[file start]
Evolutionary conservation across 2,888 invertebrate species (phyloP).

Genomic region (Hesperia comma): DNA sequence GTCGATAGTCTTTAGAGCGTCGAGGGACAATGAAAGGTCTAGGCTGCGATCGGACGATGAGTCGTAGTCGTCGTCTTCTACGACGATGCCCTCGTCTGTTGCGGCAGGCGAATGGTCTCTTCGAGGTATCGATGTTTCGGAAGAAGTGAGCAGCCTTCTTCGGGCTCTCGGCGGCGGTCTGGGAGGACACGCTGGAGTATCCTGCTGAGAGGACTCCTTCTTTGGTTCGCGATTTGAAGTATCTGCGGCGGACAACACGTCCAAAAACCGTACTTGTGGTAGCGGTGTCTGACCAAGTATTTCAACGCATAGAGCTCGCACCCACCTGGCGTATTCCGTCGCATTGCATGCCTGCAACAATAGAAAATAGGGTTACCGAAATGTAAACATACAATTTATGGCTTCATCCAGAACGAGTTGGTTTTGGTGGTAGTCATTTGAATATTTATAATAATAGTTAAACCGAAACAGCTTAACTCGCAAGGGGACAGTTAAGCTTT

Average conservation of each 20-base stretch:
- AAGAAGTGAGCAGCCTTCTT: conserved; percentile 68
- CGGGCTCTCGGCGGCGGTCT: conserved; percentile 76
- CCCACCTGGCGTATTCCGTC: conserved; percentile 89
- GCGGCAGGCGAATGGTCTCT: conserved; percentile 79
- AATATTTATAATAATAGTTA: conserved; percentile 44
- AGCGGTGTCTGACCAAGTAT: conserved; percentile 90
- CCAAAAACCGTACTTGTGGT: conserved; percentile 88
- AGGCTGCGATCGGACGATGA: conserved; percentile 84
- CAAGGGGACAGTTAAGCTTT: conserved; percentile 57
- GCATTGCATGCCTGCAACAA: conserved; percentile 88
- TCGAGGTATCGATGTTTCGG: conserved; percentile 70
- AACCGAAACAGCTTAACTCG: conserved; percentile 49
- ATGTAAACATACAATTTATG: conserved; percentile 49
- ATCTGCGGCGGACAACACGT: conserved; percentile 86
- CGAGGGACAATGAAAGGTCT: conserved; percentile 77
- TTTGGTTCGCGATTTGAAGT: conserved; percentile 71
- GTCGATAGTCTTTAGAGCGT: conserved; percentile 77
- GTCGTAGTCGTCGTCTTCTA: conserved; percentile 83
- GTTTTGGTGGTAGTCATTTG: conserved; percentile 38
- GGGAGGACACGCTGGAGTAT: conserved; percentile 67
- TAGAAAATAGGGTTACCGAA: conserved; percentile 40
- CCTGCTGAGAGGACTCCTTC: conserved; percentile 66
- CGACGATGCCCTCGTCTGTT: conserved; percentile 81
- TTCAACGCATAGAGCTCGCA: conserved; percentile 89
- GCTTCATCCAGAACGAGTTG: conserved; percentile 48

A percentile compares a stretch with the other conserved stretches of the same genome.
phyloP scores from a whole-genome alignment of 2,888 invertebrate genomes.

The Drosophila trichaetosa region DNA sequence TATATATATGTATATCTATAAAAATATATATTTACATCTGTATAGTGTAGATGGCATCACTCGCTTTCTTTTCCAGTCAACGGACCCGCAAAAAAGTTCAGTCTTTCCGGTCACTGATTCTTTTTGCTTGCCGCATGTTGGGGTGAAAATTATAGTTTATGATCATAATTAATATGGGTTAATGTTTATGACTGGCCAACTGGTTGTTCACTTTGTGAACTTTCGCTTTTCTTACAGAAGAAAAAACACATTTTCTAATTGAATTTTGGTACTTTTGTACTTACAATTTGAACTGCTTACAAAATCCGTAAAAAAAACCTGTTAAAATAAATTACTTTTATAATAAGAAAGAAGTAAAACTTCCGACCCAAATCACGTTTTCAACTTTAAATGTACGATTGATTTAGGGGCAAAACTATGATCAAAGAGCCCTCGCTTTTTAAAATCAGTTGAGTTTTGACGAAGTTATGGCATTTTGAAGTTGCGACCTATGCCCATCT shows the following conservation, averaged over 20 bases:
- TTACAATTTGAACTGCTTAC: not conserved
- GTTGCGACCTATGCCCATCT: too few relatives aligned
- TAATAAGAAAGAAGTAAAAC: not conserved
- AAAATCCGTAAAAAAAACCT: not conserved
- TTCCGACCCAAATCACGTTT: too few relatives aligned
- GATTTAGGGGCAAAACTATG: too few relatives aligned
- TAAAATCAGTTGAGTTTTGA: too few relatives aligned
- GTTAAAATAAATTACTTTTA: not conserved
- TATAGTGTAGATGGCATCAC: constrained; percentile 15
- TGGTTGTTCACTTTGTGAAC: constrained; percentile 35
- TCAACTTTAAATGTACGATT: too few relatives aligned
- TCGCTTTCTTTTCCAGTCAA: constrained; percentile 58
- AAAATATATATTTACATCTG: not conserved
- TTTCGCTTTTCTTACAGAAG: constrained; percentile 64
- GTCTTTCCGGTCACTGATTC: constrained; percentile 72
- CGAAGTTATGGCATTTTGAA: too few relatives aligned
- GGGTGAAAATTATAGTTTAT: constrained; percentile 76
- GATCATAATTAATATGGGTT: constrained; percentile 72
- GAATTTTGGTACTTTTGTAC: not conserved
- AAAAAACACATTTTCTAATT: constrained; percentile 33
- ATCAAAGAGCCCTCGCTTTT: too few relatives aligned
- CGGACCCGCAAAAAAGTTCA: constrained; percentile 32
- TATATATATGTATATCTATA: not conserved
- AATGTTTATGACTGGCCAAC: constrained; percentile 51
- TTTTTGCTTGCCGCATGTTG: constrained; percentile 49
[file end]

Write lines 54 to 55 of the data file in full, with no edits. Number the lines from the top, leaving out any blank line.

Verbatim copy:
- TATATATATGTATATCTATA: not conserved
- AATGTTTATGACTGGCCAAC: constrained; percentile 51